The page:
Lua Table Size

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[!] VersionNotice: The problem described in this article has been addressed. Starting in version 5.0, the value n is no longer referenced in size calculations of the list component of a table.

The problem

Tables contain the member "n" as an optimisation for table insertions. ie., from the manual :-

getn (table)
Returns the size of a table, when seen as a list. If the table has an n field with a numeric value, this value is the size of the table. Otherwise, the size is the largest numerical index with a non-nil value in the table. This function could be defined in Lua:
function getn (t)
  if type(t.n) == "number" then return t.n end
  local max = 0
  for i, _ in t do
    if type(i) == "number" and i>max then max=i end
  end
  return max
end

Due to the dual nature of tables, ie. they can be lists and dictionaries at the same time, "n" can conflict with user data in a table. The section below lists a number of solutions to the problem. Please feel free to comment next to a solution or put forward your own. Please leave your name or initials so "votes" can be counted.

This could be defined better. The n field is not the "table size" and is not for "table insertions". (Granted the Lua API function names and documentation confuse this matter.) Tables are a pure data type in Lua, while lists are not. There are several ways to implement lists on top of the table data type. Since lists are an important data type and required even within the VM itself (for varargs), the standard library provides an implementation including use of an n field for the list size and an algorithm for determining the "list component" of an arbitrary table (that's what getn does when there is no n field).

Alternative solutions

It's not a problem, leave it.

Your programming style may not necessitate the mixing of lists and dictionaries in the same table so it may not be a problem.

So, basically you dont want to break backwards incompatibility, you find that because the table size is named "n" any conflict bugs are easy to find, and you dont mind always having your table size called "n". Why not remove the problem, as you state, "sooner or later it will bite you", and you can be flexible about naming? I dont remember seeing any code which sets a table size using n (so no backward problem?). --NDT

I think that summarises it :-). If I'm using a table as a vector, I don't use it as a dictionary although I might put my own keys in it. In that case, I simply don't use the key n or any numeric key. That's no different from the case of stashing keys in any object implemented as a table; you have to avoid using the object's defined keys, which hopefully are documented. As it happens, I do have code which sets table size using n -- unless you have seen every line of Lua code in existence, I don't think you can blithely make the claim that there is no backward problem. In any event, I think it's pretty common to retrieve the table size using vec.n rather than getn(vec) because that is significantly faster if you can be assured that the key exists (or even vec.n or getn(vec). -- RiciLake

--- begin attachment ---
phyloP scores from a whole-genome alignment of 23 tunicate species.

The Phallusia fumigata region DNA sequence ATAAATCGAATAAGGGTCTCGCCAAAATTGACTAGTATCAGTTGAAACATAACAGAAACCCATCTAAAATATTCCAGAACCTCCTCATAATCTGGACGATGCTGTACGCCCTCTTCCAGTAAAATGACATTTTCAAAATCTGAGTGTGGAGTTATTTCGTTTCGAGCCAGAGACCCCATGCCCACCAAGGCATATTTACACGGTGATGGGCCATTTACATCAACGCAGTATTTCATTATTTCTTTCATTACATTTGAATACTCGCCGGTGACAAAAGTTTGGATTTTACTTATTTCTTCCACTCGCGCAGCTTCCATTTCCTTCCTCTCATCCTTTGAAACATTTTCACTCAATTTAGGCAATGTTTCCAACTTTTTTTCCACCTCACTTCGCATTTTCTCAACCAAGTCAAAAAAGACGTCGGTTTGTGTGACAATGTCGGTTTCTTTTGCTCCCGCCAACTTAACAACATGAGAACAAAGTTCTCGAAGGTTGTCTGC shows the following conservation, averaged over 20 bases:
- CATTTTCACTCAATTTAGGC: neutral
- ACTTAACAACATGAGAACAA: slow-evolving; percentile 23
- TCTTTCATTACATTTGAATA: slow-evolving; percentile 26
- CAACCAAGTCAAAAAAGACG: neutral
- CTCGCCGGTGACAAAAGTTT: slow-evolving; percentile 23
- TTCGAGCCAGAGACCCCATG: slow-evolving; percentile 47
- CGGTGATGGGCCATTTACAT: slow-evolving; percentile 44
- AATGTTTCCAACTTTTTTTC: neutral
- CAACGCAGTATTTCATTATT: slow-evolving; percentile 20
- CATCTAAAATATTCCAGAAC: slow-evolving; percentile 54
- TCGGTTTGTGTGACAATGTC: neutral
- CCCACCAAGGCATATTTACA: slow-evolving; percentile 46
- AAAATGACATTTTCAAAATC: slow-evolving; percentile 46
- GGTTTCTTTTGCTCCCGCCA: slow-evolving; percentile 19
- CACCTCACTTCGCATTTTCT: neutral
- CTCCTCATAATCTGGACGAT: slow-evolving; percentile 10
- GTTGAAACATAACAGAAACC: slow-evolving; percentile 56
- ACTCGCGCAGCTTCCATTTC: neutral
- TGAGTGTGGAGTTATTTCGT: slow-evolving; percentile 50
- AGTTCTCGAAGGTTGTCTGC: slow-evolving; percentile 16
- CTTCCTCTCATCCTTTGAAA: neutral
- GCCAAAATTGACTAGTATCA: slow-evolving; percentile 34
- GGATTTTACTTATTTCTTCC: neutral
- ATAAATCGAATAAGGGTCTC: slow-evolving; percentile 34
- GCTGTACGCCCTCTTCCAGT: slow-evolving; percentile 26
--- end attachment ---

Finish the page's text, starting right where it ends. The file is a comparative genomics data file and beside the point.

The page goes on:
"which hopefully are documented" :-) Its this kind of confusion that can be avoided. The fact that tables are multipurpose and can be used as lists or dictionaries means that this type of restriction should not be applied. Personally I'd rather put up with fixing code which may be broken by this. I consider Lua still in its infancy as a language, with its roots in convenient embedding and configuration. It still has to have little quirks, such as this, ironed out before it is considered a serious scripting language. I'm not sure becoming a "Python-beater" is one its design goals, but I'm sure the authors are keen to see the language and its user base develop. This will continue to happen as the Lua improves. :-) --NDT

To be fair, there are a couple of other places, one being call. However, it is certainly easy enough to write replacement functions and no-one is forcing you to use tinsert and tremove -- RiciLake

It should be renamed

The "n" variable should be renamed to something less likely to clash, eg. "__n__"

setn()

setn() would be a better solution to compliment getn().

len[t]

        settagmethod(tag({}), "index",
              function(v, k) if k == "n" then return len[v] end end)

So I'm willing to change my vote --RiciLake

This is also compatible with getn and setn; if that's what you want, just include:

        function getn(v) return len[v] end
        function setn(v, n) len[v] = n end

Please add any other solutions...

Implement an non-overridable getnEx() function

function getn (t)
  if type(t.n) == "number" then return t.n end
  return getnEx(t) -- internal function
end
and people could ignore the getn() function if it causes them grief, and just use the getnEx() function which doesn't require work arounds. getnEx() would be essentially equivalent to:
function getnEx (t)
  local max = 0
  for i, _ in t do
    if type(i) == "number" and i>max then max=i end
  end
  return max
end

--Paul Hsieh

Votes cast

Please update the list below. If you would prefer to vote anonymously just add a vote below (but it would be nice to hear your opinion :-).


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Last edited October 10, 2009 1:32 pm GMT (diff)